How NOT to do Host Based Security
Unfortunately, there are a number of companies making products that claim to be the Holy Grail: a panacea of security that can defend against both known and unknown threats through 'patented' technology. Most tend not to last very long when they come under the ruthless gaze of the wider security industry but some thrive through a combination of deceptive business practices, aggressive use of NDAs and the 'old boys' network. Some REALLY stand out and deserve special attention.
In this last year I became aware of a Windows host security product that claimed it could:
APT Hunter Killer? Those are quite some claims! I decided to dig a little into the product which is called Abatis Hard Disk Firewall (HDF). I asked for a trial copy from the company and received the following email:
We provide solutions to mission critical servers and SCADA systems worldwide, as policy we do not release our software to unknown entities. A very common trait for malware writers is to attempt to reverse engineer code in their "Labs" in order to find vulnerabilities. All current AV, IDS/IPS, DLP etc. is subject to this type of attack, while our code is hardened an (sic) indeed robust we choose to be selective in our prospect client base to minimise such risk. It is a prudent approach which as a small company we feel on behalf of our large clients are obliged to take. I hope you understand.
That immediately made me suspicious and it wasn't the only thing. Abatis claimed that one of their clients was defense giant Lockheed Martin and by a strange coincidence a report appears on the Abatis website that purports to be written by one Chris Howden, under the Lockheed logo. In bizzare, rambling and highly unscientific prose, Mr. Howden extorts the 'energy saving capabilities' of the HDF software. This is like saying if you put high performance fuel in your car, your stereo will play louder. In one particular 'irony dead' moment, Greenpeace statistics are cited.
I acquired a copy of HDF from Abatis under somewhat false pretenses, even signing an MNDA under the name of Richard Stallman (I was right to assume it would hold no significance for them).
The software proved trivial to bypass using nothing more than Metasploit.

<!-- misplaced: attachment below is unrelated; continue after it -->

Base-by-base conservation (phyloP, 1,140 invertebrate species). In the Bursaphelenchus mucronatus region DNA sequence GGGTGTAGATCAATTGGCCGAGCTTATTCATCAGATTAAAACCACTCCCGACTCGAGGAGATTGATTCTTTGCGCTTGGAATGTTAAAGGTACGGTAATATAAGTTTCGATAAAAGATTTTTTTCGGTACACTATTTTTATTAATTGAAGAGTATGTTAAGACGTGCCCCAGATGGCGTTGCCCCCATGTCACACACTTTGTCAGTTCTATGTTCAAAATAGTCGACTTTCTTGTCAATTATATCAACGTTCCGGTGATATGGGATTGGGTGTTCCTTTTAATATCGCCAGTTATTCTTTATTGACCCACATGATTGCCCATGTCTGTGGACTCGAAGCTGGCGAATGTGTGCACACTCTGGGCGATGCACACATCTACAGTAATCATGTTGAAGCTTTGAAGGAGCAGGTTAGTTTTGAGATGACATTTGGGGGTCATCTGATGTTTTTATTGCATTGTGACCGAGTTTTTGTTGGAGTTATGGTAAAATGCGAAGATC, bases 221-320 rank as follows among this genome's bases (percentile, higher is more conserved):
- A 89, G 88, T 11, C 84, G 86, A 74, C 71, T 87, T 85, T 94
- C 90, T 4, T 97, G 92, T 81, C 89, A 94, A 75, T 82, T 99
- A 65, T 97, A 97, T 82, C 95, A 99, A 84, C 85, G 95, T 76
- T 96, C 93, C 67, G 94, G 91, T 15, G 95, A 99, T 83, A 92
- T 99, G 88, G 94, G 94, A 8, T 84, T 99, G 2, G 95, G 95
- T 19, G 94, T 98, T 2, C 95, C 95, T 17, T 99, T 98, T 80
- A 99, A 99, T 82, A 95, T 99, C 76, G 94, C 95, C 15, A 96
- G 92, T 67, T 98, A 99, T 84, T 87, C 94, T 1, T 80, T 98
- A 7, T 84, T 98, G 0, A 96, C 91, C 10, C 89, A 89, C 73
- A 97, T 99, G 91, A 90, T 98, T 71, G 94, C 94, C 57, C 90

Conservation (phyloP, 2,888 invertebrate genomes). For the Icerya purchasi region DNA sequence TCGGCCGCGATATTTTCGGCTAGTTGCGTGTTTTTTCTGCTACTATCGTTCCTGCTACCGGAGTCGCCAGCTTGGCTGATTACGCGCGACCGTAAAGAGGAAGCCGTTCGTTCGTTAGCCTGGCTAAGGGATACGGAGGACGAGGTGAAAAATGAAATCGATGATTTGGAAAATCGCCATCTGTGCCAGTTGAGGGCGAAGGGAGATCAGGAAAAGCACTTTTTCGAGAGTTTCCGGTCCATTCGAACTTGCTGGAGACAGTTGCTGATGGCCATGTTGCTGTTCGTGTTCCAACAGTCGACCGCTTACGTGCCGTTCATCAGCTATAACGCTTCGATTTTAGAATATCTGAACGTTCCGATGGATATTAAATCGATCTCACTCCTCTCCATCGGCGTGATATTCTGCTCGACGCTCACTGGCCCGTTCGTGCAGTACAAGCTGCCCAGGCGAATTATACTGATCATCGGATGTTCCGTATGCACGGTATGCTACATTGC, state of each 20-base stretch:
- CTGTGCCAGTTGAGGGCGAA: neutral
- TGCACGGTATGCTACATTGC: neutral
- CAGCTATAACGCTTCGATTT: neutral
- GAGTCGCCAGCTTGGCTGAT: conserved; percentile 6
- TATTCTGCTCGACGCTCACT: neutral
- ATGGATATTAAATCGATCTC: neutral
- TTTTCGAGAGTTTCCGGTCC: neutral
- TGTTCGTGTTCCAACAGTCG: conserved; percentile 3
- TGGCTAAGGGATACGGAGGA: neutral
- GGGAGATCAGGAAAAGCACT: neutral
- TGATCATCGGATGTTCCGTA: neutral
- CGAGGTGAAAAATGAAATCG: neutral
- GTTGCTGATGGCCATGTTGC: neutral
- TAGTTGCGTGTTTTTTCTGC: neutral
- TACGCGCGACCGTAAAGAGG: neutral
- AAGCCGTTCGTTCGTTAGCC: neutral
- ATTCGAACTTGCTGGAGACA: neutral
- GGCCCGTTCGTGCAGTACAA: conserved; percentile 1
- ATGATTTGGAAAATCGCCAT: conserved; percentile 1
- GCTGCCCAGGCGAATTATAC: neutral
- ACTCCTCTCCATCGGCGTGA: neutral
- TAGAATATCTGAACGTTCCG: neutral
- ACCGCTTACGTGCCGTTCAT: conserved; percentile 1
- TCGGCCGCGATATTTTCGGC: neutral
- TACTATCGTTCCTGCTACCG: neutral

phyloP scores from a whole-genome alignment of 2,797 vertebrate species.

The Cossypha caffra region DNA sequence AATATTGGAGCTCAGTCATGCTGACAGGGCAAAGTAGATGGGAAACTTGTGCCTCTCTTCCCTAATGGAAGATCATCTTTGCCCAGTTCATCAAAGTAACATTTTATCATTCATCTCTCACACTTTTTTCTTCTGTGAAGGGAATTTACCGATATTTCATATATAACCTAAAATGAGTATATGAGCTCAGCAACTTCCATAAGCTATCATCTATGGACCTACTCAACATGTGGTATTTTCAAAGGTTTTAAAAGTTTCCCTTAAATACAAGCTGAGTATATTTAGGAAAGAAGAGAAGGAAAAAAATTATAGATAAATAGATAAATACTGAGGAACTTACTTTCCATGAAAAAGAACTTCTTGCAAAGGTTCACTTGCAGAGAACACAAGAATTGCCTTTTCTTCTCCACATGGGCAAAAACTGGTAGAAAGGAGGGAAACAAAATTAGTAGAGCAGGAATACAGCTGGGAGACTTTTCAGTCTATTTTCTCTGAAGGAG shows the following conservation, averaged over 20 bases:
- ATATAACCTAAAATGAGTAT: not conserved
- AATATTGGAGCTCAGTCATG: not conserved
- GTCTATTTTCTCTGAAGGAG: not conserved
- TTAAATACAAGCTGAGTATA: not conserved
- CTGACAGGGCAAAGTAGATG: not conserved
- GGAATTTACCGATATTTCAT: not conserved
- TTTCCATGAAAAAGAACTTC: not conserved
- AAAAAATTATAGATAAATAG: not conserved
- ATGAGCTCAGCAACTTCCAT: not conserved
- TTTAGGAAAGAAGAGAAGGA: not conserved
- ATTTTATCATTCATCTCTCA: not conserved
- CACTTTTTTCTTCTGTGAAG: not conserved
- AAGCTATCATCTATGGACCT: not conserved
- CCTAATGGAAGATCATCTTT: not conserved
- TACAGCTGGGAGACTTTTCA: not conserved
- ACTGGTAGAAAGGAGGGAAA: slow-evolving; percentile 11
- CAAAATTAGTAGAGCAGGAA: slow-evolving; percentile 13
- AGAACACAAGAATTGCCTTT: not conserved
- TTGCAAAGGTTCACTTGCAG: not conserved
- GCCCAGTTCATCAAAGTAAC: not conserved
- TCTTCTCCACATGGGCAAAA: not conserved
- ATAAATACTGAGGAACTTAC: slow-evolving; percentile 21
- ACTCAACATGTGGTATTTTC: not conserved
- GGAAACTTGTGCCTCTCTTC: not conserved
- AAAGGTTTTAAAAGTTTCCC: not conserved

Essentially, it 'works' by hooking calls in processes when they try to write to the hard drive - processes that aren't white listed are not permitted to write. The problem with this approach is this:
I asked Abatis for comment and received the following reply from Christian Rogan:
"Not to denigrate your expertise, we have undergone thorough and extensive testing with very well-known IT security focussed institutions. Amongst a very long list these include defence contractors, BAE, Lockheed Martin, Northrup Grumman along with government appointed pen testers and system integrators from Atos, BT, CJI, CSC to HP and more.
All have found our solution to do exactly as advertised. The attestation orclaims we make are provided by these companies and institutions. The claims are NOT our own.
Even by the selective logic one would expect from a salesman that's sailing pretty close to the wind. I also contacted Lockheed Martin to ask if it would stand behind Mr. Howden's report and I also sent the following questions to Mr. Howden himself:
"I just read your paper on the Abatis HDF software which I found interesting and enlightening. I was wondering if you had five minutes you could possibly address these followup questions.
1. Your document carries the Lockheed Martin logo - can I conclude from this that it is an independent study endorsed by Lockheed Martin and one which they are prepared to stand behind if it is publicly challenged?
2. If your paper is an independent study could you explain why it is only available from the Abatis website? If I am incorrect in this assertion please feel free to provide a Lockheed Martin URL where this paper is publicly available and cited.
3. Was this paper commissioned by an Abatis company officer or employee either as a favour or in exchange for financial inducements?
4. What is your relationship with Abatis "CEO" , D. Kerry Davis?
5. In your paper, the only technology you mention by name when performing comparisons is Abatis HDF. This falls short of the most elemental professional review standards and does not reflect well on the Lockheed Martin brand. Could you please tell me what other software was involved in this study?
6. Could you please supply the metrics you used to arrive at the figures cited in Table 1 in a scientific repeatable format?
7. If only authorised processes may write to the hard drive in an environment where Abatis HDF is deployed, in the absence of malware, why would there be a power saving? You have neglected to mention this in your paper yet it is implied that it is the disk activity that is increasing power usage. You seem to be drawing conclusions without reasoned scientific observation.
8. Your paper is marked as EXECUTIVE SUMMARY implying that it is part of wider documentation. Could you tell me how I can come by this?
9. Was this paper peer-reviewed within a formal framework (such as ISO 9001)? If so, then by whom?"
At time of publication I have received no response. Then again, I wasn't exactly holding my breath.
Be very wary of vendors offering you miracles particularly when they restrict trial versions and claim all functionality has been tested by third-parties such as 'government approved pen testers' - as though such a meaningless claim is a substitute for in-house proving.
Security is a process not a product.